Querying SQL Server Event Logs to search for DBCC CheckDB output

This is a long-winded response to a query raised on AskSSC, about how to report on the running of DBCC.

One way suggested was to use Ola Hallengren’s scripts to schedule and report. However, I have another way that I use that I wanted to share. Unfortunately, it isn’t particularly efficient – so I only run it once a day on each server. The main idea was taken from David Bird’s SQLOverview series of articles. I’ve done some tidying up of the date handling in my own scripts, and will show how to get at the DBCC-related stuff.

Getting SQL Server Event Logs

First step: What/Where are the Logs?

master.dbo.xp_enumerrorlogs – returns a table containing three columns: Archive number, the date the log was created, and the file size. Capture that information into a temporary table that you can then process.

CREATE TABLE #ErrorLogFiles (FileID INT, ModifiedDate VARCHAR(25) NOT NULL, FileSize bigint)
INSERT INTO #ErrorLogFiles
    EXEC MASTER.dbo.xp_enumerrorlogs
FROM #ErrorLogFiles

The results look something like:

(Not one of the busiest servers around, granted…)

Second Step: Get the logs

master.dbo.xp_readerrorlog @FileID – pulls the information from the ID’d error log file into a record set that you can then examine. The downside here (from my perspective) is that the record set has different schemas between versions of SQL Server – SQL Server 2000 lumps all the useful data (including event date) into a single column, but the MessageText is held as a 250-odd character string across potentially multiple rows; SQL Server 2005, 2008, 2008R2 puts it into different columns but with a longer MessageText field, meaning some slicing & dicing is required. David Bird did some of this in his script, and I’ve extended it. I’ll leave this as an exercise, by the end of which you should have a table “ErrorLog” that contains (at least) the following fields:

  • Message Date
  • SPID
  • Message Text

Oh, OK then. Replace (in Bird’s query) the part that populates the ErrorLog table with:

IF @VersionID=8
tempdb.dbo.ErrorLog ([Server], [dtMessage], [SPID], [vchMessage], [ID])
        CASE ISDATE( LEFT(vchMessage, 22))
            WHEN 1 THEN LEFT(vchMessage, 22)
            ELSE '1900-01-01'
        CASE ISDATE(LEFT(vchMessage, 22)) WHEN 1 THEN CASE WHEN LEN(vchMessage)>34 THEN  SUBSTRING(vchMessage, 24, 10)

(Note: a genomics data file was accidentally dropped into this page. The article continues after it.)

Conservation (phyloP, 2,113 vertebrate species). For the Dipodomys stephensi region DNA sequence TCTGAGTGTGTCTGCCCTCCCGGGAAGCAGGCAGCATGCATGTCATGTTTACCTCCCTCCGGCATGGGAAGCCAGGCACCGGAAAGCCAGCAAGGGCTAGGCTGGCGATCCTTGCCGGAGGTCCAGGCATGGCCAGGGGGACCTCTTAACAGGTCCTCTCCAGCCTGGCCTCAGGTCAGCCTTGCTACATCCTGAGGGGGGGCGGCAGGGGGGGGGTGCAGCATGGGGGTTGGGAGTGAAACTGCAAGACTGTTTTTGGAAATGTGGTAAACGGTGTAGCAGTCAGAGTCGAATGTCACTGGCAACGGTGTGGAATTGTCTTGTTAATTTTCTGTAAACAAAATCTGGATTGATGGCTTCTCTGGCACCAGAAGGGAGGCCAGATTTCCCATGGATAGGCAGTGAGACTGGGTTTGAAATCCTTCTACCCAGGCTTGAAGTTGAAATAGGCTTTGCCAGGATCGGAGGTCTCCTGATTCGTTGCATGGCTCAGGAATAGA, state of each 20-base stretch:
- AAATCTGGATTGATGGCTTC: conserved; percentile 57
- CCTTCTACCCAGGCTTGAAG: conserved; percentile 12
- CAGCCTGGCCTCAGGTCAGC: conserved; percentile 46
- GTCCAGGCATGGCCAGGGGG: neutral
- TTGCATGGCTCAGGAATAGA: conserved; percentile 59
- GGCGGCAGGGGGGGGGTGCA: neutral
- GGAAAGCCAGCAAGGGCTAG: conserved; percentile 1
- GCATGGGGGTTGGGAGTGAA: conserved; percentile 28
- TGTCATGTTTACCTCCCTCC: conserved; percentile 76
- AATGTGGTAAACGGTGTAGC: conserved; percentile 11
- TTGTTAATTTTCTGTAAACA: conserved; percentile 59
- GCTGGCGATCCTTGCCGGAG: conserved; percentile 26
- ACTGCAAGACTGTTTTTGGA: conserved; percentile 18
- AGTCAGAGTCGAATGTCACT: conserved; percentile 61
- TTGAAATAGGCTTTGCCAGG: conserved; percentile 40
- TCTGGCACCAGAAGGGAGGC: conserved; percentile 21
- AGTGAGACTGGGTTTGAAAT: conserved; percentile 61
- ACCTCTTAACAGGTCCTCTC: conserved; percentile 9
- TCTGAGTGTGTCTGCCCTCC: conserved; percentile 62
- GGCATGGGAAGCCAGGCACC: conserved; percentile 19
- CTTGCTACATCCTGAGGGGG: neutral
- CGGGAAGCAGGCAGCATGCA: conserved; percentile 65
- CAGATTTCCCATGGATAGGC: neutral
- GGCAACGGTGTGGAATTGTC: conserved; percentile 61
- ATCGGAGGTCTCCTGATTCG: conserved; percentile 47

ELSE NULL END
        CASE ISDATE(LEFT(vchMessage, 22)) WHEN 1 THEN CASE WHEN LEN(vchMessage)>34 THEN SUBSTRING(vchMessage, 34, DATALENGTH(vchMessage)-34)
            ELSE vchMessage END
vchMessage END,
    FROM   #Errors8
tempdb.dbo.ErrorLog ([Server], [dtMessage], [SPID], [vchMessage], [ID])
    SELECT CONVERT(NVARCHAR(128),SERVERPROPERTY('Servername')) AS Server, LogDate, ProcessInfo, vchMessage, NULL
    FROM #Errors9
    WHERE LogDate >= @ExtractDate

Third Step: Search the results

Now we’ve got the SQL Server Event Logs in a single table, we can look at the output. Fortunately, for this example, the output from DBCC CheckDB begins with “CHECKDB” in older versions, and “DBCC CHECKDB” in newer versions. Easy enough to check for, anyway. Unfortunately, the message indicating success is also garbled – “found 0 errors and repaired 0 errors” plays “finished without errors” in older versions, making the query a little more complicated if you want to check only for problems. Try this:

    FROM ErrorLog
WHERE ( (MessageText LIKE 'CHECKDB%')
OR (MessageText LIKE 'DBCC CHECKDB%') )
AND MessageText NOT LIKE '%found 0 errors%'
    AND MessageText NOT LIKE '%finished without errors%'

This entry was posted in SQLServerPedia Syndication and tagged , , , . Bookmark the permalink.

5 Responses to Querying SQL Server Event Logs to search for DBCC CheckDB output

  1. Or you could do it with a one line command using LogParser:

    logparser “select * from ‘C:\Program Files\Microsoft SQL Server\MSSQL10.ROCK_2008\MSSQL\Log\*errorlog’ where text like ‘%checkdb%’and text not like ‘%found 0 errors%’ and text not like ‘%finished without errors%’ ” -i:textline

    if you want it in a SQL database then adding the -o switch with the necessary details will mean you can configure a SQL Server alert if any rows are found….


  2. Dirk Hondong says:

    Hi Thomas,
    nice approach.
    Another solution can be so use Jonathan Kehayias’ script (take a look here http://archive.msdn.microsoft.com/SQLExamples/Wiki/View.aspx?title=ErrorLogMon&version=4 ) and modify it to keep the DBCC messages.


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